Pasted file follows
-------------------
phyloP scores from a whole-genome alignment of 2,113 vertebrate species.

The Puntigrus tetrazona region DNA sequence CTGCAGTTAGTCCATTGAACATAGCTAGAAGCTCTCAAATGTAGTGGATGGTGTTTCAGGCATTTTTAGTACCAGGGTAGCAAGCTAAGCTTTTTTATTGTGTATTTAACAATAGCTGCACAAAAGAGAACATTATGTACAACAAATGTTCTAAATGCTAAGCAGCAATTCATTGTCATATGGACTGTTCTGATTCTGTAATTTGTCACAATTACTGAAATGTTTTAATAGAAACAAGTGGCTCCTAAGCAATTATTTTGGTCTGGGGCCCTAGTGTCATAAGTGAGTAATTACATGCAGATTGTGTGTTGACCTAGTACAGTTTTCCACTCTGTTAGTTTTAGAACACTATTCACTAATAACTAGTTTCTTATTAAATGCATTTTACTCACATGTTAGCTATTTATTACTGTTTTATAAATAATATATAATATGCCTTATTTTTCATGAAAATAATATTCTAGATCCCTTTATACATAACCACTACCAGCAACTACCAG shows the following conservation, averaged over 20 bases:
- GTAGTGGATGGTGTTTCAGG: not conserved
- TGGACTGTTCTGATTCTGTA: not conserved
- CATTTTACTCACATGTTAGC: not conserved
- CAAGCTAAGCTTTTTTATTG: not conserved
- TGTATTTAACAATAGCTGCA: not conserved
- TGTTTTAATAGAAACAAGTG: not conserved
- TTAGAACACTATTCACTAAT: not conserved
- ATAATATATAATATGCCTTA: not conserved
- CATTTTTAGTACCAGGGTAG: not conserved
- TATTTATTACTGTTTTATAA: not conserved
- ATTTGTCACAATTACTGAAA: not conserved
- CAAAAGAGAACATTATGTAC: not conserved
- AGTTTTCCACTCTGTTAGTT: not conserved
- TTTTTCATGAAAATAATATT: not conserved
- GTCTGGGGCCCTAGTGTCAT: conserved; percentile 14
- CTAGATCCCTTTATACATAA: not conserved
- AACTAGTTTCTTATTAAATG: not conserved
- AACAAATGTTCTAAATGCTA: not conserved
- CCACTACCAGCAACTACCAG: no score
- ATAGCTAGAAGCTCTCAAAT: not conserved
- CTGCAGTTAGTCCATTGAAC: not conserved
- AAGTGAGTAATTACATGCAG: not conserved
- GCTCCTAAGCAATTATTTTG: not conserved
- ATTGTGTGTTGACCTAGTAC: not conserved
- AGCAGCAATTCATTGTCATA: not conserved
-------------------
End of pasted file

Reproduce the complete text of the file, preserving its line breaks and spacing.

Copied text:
phyloP scores from a whole-genome alignment of 2,113 vertebrate species.

The Puntigrus tetrazona region DNA sequence CTGCAGTTAGTCCATTGAACATAGCTAGAAGCTCTCAAATGTAGTGGATGGTGTTTCAGGCATTTTTAGTACCAGGGTAGCAAGCTAAGCTTTTTTATTGTGTATTTAACAATAGCTGCACAAAAGAGAACATTATGTACAACAAATGTTCTAAATGCTAAGCAGCAATTCATTGTCATATGGACTGTTCTGATTCTGTAATTTGTCACAATTACTGAAATGTTTTAATAGAAACAAGTGGCTCCTAAGCAATTATTTTGGTCTGGGGCCCTAGTGTCATAAGTGAGTAATTACATGCAGATTGTGTGTTGACCTAGTACAGTTTTCCACTCTGTTAGTTTTAGAACACTATTCACTAATAACTAGTTTCTTATTAAATGCATTTTACTCACATGTTAGCTATTTATTACTGTTTTATAAATAATATATAATATGCCTTATTTTTCATGAAAATAATATTCTAGATCCCTTTATACATAACCACTACCAGCAACTACCAG shows the following conservation, averaged over 20 bases:
- GTAGTGGATGGTGTTTCAGG: not conserved
- TGGACTGTTCTGATTCTGTA: not conserved
- CATTTTACTCACATGTTAGC: not conserved
- CAAGCTAAGCTTTTTTATTG: not conserved
- TGTATTTAACAATAGCTGCA: not conserved
- TGTTTTAATAGAAACAAGTG: not conserved
- TTAGAACACTATTCACTAAT: not conserved
- ATAATATATAATATGCCTTA: not conserved
- CATTTTTAGTACCAGGGTAG: not conserved
- TATTTATTACTGTTTTATAA: not conserved
- ATTTGTCACAATTACTGAAA: not conserved
- CAAAAGAGAACATTATGTAC: not conserved
- AGTTTTCCACTCTGTTAGTT: not conserved
- TTTTTCATGAAAATAATATT: not conserved
- GTCTGGGGCCCTAGTGTCAT: conserved; percentile 14
- CTAGATCCCTTTATACATAA: not conserved
- AACTAGTTTCTTATTAAATG: not conserved
- AACAAATGTTCTAAATGCTA: not conserved
- CCACTACCAGCAACTACCAG: no score
- ATAGCTAGAAGCTCTCAAAT: not conserved
- CTGCAGTTAGTCCATTGAAC: not conserved
- AAGTGAGTAATTACATGCAG: not conserved
- GCTCCTAAGCAATTATTTTG: not conserved
- ATTGTGTGTTGACCTAGTAC: not conserved
- AGCAGCAATTCATTGTCATA: not conserved